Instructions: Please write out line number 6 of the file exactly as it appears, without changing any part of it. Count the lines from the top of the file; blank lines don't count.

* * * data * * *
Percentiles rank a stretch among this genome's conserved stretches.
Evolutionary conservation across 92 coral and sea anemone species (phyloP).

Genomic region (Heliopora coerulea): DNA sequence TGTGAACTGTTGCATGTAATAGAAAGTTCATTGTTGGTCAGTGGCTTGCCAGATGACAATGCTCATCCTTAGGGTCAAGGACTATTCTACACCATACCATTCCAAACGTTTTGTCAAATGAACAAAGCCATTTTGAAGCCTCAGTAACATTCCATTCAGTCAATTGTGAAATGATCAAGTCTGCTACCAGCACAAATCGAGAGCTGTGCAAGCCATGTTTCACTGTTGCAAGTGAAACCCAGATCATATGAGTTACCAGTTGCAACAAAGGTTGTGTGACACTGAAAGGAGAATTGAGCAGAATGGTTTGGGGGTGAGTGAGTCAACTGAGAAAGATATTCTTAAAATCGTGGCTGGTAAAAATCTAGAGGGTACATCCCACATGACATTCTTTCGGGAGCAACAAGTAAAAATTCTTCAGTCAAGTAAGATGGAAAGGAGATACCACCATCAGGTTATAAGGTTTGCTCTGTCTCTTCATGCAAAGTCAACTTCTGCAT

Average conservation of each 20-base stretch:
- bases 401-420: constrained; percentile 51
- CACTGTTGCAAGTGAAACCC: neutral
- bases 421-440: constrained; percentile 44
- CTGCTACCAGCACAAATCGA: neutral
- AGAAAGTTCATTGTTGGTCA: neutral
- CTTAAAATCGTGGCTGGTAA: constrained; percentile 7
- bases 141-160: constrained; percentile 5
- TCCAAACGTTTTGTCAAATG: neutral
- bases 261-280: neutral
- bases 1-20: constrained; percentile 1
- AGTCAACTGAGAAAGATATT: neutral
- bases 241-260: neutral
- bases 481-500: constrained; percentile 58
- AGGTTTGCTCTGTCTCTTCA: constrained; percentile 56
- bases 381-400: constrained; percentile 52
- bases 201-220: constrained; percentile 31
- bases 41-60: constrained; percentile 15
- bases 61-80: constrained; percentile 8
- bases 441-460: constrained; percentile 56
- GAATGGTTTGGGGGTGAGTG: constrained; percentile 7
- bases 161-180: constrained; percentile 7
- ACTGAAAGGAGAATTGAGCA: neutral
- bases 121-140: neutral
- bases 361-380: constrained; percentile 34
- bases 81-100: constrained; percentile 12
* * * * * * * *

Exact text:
- CACTGTTGCAAGTGAAACCC: neutral